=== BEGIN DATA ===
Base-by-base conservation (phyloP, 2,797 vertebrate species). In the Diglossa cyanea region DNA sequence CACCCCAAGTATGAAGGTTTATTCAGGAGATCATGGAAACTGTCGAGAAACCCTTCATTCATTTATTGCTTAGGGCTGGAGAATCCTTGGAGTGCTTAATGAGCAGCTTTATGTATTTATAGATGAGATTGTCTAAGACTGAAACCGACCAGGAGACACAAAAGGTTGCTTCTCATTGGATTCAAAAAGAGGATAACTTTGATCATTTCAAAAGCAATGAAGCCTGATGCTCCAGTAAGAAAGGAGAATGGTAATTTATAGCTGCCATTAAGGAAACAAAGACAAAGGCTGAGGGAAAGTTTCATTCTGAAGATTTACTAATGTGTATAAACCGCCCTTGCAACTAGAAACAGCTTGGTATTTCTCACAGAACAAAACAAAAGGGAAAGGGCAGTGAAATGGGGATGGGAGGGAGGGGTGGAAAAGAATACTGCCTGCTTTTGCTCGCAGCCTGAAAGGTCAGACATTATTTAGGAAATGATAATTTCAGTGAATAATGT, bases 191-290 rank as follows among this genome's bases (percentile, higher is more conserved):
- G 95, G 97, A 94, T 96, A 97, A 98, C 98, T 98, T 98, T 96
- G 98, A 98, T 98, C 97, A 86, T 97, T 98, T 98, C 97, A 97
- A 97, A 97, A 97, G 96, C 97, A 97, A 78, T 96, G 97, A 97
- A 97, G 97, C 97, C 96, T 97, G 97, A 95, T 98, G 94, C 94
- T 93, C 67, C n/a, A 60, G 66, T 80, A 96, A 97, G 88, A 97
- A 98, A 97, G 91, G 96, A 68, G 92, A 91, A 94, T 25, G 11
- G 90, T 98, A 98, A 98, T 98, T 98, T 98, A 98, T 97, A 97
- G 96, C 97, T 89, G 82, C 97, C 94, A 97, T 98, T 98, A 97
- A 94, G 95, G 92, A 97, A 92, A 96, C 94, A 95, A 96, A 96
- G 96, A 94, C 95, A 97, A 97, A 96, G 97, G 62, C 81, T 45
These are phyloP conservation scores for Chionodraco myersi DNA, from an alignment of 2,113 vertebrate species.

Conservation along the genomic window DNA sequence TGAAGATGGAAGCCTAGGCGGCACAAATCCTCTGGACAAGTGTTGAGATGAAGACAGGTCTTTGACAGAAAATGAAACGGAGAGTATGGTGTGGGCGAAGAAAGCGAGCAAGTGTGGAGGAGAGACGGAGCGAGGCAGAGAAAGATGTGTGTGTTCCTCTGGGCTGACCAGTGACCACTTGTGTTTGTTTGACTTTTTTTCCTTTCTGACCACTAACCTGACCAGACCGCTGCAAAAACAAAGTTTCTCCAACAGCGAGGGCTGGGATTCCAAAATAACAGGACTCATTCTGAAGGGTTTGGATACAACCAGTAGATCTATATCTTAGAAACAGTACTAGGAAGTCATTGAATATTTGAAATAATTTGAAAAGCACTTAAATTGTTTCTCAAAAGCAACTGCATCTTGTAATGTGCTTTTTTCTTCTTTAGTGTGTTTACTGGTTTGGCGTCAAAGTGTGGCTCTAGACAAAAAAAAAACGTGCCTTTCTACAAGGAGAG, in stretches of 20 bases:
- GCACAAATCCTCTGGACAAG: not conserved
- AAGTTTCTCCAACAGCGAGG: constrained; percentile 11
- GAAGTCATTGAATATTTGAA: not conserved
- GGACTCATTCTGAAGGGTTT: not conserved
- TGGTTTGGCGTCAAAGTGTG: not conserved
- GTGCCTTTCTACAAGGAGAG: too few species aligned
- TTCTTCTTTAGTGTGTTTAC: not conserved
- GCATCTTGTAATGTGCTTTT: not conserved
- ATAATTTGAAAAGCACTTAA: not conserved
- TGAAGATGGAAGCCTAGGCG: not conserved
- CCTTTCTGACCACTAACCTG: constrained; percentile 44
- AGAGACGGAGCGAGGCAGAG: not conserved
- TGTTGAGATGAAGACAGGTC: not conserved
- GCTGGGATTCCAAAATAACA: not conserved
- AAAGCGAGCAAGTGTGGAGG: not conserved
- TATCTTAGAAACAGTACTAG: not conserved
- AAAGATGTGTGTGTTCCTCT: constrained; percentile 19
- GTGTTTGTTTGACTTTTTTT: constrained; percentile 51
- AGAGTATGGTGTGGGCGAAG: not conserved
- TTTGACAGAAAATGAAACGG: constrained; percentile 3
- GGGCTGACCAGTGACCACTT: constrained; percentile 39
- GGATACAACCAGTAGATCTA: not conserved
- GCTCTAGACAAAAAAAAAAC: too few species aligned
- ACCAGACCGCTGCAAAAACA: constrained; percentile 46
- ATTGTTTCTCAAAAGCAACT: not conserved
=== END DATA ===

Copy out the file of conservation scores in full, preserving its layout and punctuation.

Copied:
Base-by-base conservation (phyloP, 2,797 vertebrate species). In the Diglossa cyanea region DNA sequence CACCCCAAGTATGAAGGTTTATTCAGGAGATCATGGAAACTGTCGAGAAACCCTTCATTCATTTATTGCTTAGGGCTGGAGAATCCTTGGAGTGCTTAATGAGCAGCTTTATGTATTTATAGATGAGATTGTCTAAGACTGAAACCGACCAGGAGACACAAAAGGTTGCTTCTCATTGGATTCAAAAAGAGGATAACTTTGATCATTTCAAAAGCAATGAAGCCTGATGCTCCAGTAAGAAAGGAGAATGGTAATTTATAGCTGCCATTAAGGAAACAAAGACAAAGGCTGAGGGAAAGTTTCATTCTGAAGATTTACTAATGTGTATAAACCGCCCTTGCAACTAGAAACAGCTTGGTATTTCTCACAGAACAAAACAAAAGGGAAAGGGCAGTGAAATGGGGATGGGAGGGAGGGGTGGAAAAGAATACTGCCTGCTTTTGCTCGCAGCCTGAAAGGTCAGACATTATTTAGGAAATGATAATTTCAGTGAATAATGT, bases 191-290 rank as follows among this genome's bases (percentile, higher is more conserved):
- G 95, G 97, A 94, T 96, A 97, A 98, C 98, T 98, T 98, T 96
- G 98, A 98, T 98, C 97, A 86, T 97, T 98, T 98, C 97, A 97
- A 97, A 97, A 97, G 96, C 97, A 97, A 78, T 96, G 97, A 97
- A 97, G 97, C 97, C 96, T 97, G 97, A 95, T 98, G 94, C 94
- T 93, C 67, C n/a, A 60, G 66, T 80, A 96, A 97, G 88, A 97
- A 98, A 97, G 91, G 96, A 68, G 92, A 91, A 94, T 25, G 11
- G 90, T 98, A 98, A 98, T 98, T 98, T 98, A 98, T 97, A 97
- G 96, C 97, T 89, G 82, C 97, C 94, A 97, T 98, T 98, A 97
- A 94, G 95, G 92, A 97, A 92, A 96, C 94, A 95, A 96, A 96
- G 96, A 94, C 95, A 97, A 97, A 96, G 97, G 62, C 81, T 45
These are phyloP conservation scores for Chionodraco myersi DNA, from an alignment of 2,113 vertebrate species.

Conservation along the genomic window DNA sequence TGAAGATGGAAGCCTAGGCGGCACAAATCCTCTGGACAAGTGTTGAGATGAAGACAGGTCTTTGACAGAAAATGAAACGGAGAGTATGGTGTGGGCGAAGAAAGCGAGCAAGTGTGGAGGAGAGACGGAGCGAGGCAGAGAAAGATGTGTGTGTTCCTCTGGGCTGACCAGTGACCACTTGTGTTTGTTTGACTTTTTTTCCTTTCTGACCACTAACCTGACCAGACCGCTGCAAAAACAAAGTTTCTCCAACAGCGAGGGCTGGGATTCCAAAATAACAGGACTCATTCTGAAGGGTTTGGATACAACCAGTAGATCTATATCTTAGAAACAGTACTAGGAAGTCATTGAATATTTGAAATAATTTGAAAAGCACTTAAATTGTTTCTCAAAAGCAACTGCATCTTGTAATGTGCTTTTTTCTTCTTTAGTGTGTTTACTGGTTTGGCGTCAAAGTGTGGCTCTAGACAAAAAAAAAACGTGCCTTTCTACAAGGAGAG, in stretches of 20 bases:
- GCACAAATCCTCTGGACAAG: not conserved
- AAGTTTCTCCAACAGCGAGG: constrained; percentile 11
- GAAGTCATTGAATATTTGAA: not conserved
- GGACTCATTCTGAAGGGTTT: not conserved
- TGGTTTGGCGTCAAAGTGTG: not conserved
- GTGCCTTTCTACAAGGAGAG: too few species aligned
- TTCTTCTTTAGTGTGTTTAC: not conserved
- GCATCTTGTAATGTGCTTTT: not conserved
- ATAATTTGAAAAGCACTTAA: not conserved
- TGAAGATGGAAGCCTAGGCG: not conserved
- CCTTTCTGACCACTAACCTG: constrained; percentile 44
- AGAGACGGAGCGAGGCAGAG: not conserved
- TGTTGAGATGAAGACAGGTC: not conserved
- GCTGGGATTCCAAAATAACA: not conserved
- AAAGCGAGCAAGTGTGGAGG: not conserved
- TATCTTAGAAACAGTACTAG: not conserved
- AAAGATGTGTGTGTTCCTCT: constrained; percentile 19
- GTGTTTGTTTGACTTTTTTT: constrained; percentile 51
- AGAGTATGGTGTGGGCGAAG: not conserved
- TTTGACAGAAAATGAAACGG: constrained; percentile 3
- GGGCTGACCAGTGACCACTT: constrained; percentile 39
- GGATACAACCAGTAGATCTA: not conserved
- GCTCTAGACAAAAAAAAAAC: too few species aligned
- ACCAGACCGCTGCAAAAACA: constrained; percentile 46
- ATTGTTTCTCAAAAGCAACT: not conserved